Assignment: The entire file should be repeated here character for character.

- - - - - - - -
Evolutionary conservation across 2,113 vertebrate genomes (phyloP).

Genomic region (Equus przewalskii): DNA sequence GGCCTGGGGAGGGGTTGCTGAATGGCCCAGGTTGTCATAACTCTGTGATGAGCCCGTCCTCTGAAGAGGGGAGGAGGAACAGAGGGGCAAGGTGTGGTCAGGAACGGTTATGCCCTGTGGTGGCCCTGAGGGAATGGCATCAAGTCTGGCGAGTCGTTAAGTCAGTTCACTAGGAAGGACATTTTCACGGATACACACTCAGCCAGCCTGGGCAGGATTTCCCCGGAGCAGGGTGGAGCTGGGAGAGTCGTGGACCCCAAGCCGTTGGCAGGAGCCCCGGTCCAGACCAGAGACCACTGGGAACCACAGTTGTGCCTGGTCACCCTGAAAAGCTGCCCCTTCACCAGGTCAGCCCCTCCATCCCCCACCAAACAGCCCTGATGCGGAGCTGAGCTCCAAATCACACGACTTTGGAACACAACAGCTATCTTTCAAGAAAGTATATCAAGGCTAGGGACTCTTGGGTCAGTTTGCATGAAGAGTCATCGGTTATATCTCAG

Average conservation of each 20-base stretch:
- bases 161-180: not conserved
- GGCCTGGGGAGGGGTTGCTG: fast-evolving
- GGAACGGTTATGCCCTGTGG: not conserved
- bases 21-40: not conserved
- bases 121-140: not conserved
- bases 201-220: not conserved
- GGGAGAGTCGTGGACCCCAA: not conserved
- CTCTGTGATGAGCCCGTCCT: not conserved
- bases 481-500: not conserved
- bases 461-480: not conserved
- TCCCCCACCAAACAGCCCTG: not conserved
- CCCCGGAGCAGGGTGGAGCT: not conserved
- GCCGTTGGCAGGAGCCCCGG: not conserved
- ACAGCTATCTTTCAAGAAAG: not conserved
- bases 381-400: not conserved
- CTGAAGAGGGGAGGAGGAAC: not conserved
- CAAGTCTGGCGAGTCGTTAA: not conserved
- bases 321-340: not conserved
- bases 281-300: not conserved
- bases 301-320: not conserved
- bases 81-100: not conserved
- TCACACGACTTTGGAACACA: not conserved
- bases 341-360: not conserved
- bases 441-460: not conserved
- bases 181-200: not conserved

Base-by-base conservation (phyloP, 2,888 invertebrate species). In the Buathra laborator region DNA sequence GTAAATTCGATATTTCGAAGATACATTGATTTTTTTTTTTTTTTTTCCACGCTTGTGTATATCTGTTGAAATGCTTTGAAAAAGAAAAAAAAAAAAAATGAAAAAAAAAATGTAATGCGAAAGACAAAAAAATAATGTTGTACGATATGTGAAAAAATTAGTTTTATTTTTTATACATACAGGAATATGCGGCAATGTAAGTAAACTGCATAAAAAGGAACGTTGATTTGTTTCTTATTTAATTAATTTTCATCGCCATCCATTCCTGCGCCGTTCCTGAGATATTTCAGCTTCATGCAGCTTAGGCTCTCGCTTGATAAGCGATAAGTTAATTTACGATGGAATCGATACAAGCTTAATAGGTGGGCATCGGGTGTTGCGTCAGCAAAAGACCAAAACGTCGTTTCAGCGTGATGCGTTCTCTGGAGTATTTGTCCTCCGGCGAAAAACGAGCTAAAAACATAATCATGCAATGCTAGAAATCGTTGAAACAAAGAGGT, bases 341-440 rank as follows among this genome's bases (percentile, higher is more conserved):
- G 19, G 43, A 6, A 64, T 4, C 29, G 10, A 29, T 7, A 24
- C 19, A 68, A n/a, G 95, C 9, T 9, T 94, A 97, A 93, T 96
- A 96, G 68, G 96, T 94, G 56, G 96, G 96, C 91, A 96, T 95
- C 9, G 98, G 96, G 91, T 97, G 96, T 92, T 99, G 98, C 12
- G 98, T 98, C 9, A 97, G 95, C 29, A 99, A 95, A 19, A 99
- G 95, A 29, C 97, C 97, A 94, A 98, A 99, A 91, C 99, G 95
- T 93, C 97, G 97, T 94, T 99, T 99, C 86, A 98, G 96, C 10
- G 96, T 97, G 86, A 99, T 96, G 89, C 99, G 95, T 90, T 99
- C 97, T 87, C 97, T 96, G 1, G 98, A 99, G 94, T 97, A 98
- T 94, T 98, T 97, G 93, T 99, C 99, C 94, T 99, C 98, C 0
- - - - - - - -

Evolutionary conservation across 2,113 vertebrate genomes (phyloP).

Genomic region (Equus przewalskii): DNA sequence GGCCTGGGGAGGGGTTGCTGAATGGCCCAGGTTGTCATAACTCTGTGATGAGCCCGTCCTCTGAAGAGGGGAGGAGGAACAGAGGGGCAAGGTGTGGTCAGGAACGGTTATGCCCTGTGGTGGCCCTGAGGGAATGGCATCAAGTCTGGCGAGTCGTTAAGTCAGTTCACTAGGAAGGACATTTTCACGGATACACACTCAGCCAGCCTGGGCAGGATTTCCCCGGAGCAGGGTGGAGCTGGGAGAGTCGTGGACCCCAAGCCGTTGGCAGGAGCCCCGGTCCAGACCAGAGACCACTGGGAACCACAGTTGTGCCTGGTCACCCTGAAAAGCTGCCCCTTCACCAGGTCAGCCCCTCCATCCCCCACCAAACAGCCCTGATGCGGAGCTGAGCTCCAAATCACACGACTTTGGAACACAACAGCTATCTTTCAAGAAAGTATATCAAGGCTAGGGACTCTTGGGTCAGTTTGCATGAAGAGTCATCGGTTATATCTCAG

Average conservation of each 20-base stretch:
- bases 161-180: not conserved
- GGCCTGGGGAGGGGTTGCTG: fast-evolving
- GGAACGGTTATGCCCTGTGG: not conserved
- bases 21-40: not conserved
- bases 121-140: not conserved
- bases 201-220: not conserved
- GGGAGAGTCGTGGACCCCAA: not conserved
- CTCTGTGATGAGCCCGTCCT: not conserved
- bases 481-500: not conserved
- bases 461-480: not conserved
- TCCCCCACCAAACAGCCCTG: not conserved
- CCCCGGAGCAGGGTGGAGCT: not conserved
- GCCGTTGGCAGGAGCCCCGG: not conserved
- ACAGCTATCTTTCAAGAAAG: not conserved
- bases 381-400: not conserved
- CTGAAGAGGGGAGGAGGAAC: not conserved
- CAAGTCTGGCGAGTCGTTAA: not conserved
- bases 321-340: not conserved
- bases 281-300: not conserved
- bases 301-320: not conserved
- bases 81-100: not conserved
- TCACACGACTTTGGAACACA: not conserved
- bases 341-360: not conserved
- bases 441-460: not conserved
- bases 181-200: not conserved

Base-by-base conservation (phyloP, 2,888 invertebrate species). In the Buathra laborator region DNA sequence GTAAATTCGATATTTCGAAGATACATTGATTTTTTTTTTTTTTTTTCCACGCTTGTGTATATCTGTTGAAATGCTTTGAAAAAGAAAAAAAAAAAAAATGAAAAAAAAAATGTAATGCGAAAGACAAAAAAATAATGTTGTACGATATGTGAAAAAATTAGTTTTATTTTTTATACATACAGGAATATGCGGCAATGTAAGTAAACTGCATAAAAAGGAACGTTGATTTGTTTCTTATTTAATTAATTTTCATCGCCATCCATTCCTGCGCCGTTCCTGAGATATTTCAGCTTCATGCAGCTTAGGCTCTCGCTTGATAAGCGATAAGTTAATTTACGATGGAATCGATACAAGCTTAATAGGTGGGCATCGGGTGTTGCGTCAGCAAAAGACCAAAACGTCGTTTCAGCGTGATGCGTTCTCTGGAGTATTTGTCCTCCGGCGAAAAACGAGCTAAAAACATAATCATGCAATGCTAGAAATCGTTGAAACAAAGAGGT, bases 341-440 rank as follows among this genome's bases (percentile, higher is more conserved):
- G 19, G 43, A 6, A 64, T 4, C 29, G 10, A 29, T 7, A 24
- C 19, A 68, A n/a, G 95, C 9, T 9, T 94, A 97, A 93, T 96
- A 96, G 68, G 96, T 94, G 56, G 96, G 96, C 91, A 96, T 95
- C 9, G 98, G 96, G 91, T 97, G 96, T 92, T 99, G 98, C 12
- G 98, T 98, C 9, A 97, G 95, C 29, A 99, A 95, A 19, A 99
- G 95, A 29, C 97, C 97, A 94, A 98, A 99, A 91, C 99, G 95
- T 93, C 97, G 97, T 94, T 99, T 99, C 86, A 98, G 96, C 10
- G 96, T 97, G 86, A 99, T 96, G 89, C 99, G 95, T 90, T 99
- C 97, T 87, C 97, T 96, G 1, G 98, A 99, G 94, T 97, A 98
- T 94, T 98, T 97, G 93, T 99, C 99, C 94, T 99, C 98, C 0